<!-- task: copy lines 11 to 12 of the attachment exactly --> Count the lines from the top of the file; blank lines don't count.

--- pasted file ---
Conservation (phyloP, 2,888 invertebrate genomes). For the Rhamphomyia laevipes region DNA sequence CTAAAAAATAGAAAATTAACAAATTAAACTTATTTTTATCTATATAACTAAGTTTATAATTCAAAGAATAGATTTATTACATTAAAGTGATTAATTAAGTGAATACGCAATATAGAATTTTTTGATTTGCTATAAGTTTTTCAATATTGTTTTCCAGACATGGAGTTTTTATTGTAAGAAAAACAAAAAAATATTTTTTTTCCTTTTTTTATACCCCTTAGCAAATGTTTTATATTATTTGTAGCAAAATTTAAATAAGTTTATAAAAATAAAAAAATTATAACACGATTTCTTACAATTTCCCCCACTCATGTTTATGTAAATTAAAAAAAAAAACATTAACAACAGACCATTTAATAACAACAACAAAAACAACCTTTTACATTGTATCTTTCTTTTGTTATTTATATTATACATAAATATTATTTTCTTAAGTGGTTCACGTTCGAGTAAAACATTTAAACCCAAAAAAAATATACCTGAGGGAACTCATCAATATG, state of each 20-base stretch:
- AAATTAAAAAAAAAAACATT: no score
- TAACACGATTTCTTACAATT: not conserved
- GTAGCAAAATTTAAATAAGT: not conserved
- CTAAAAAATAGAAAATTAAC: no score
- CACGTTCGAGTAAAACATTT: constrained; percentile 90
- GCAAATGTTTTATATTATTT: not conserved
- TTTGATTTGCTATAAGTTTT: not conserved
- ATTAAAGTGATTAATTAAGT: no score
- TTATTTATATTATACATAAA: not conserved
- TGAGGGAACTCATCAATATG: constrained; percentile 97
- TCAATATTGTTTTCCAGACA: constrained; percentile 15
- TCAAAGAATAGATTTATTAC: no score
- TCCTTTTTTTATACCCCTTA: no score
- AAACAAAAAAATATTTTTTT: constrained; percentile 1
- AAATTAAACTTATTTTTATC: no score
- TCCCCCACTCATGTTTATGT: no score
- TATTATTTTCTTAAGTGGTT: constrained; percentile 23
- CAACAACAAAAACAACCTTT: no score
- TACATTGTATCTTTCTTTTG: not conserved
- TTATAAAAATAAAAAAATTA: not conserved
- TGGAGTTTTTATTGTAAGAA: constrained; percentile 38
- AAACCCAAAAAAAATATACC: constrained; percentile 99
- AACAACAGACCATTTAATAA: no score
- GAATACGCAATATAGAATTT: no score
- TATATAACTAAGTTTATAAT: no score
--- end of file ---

- TGAGGGAACTCATCAATATG: constrained; percentile 97
- TCAATATTGTTTTCCAGACA: constrained; percentile 15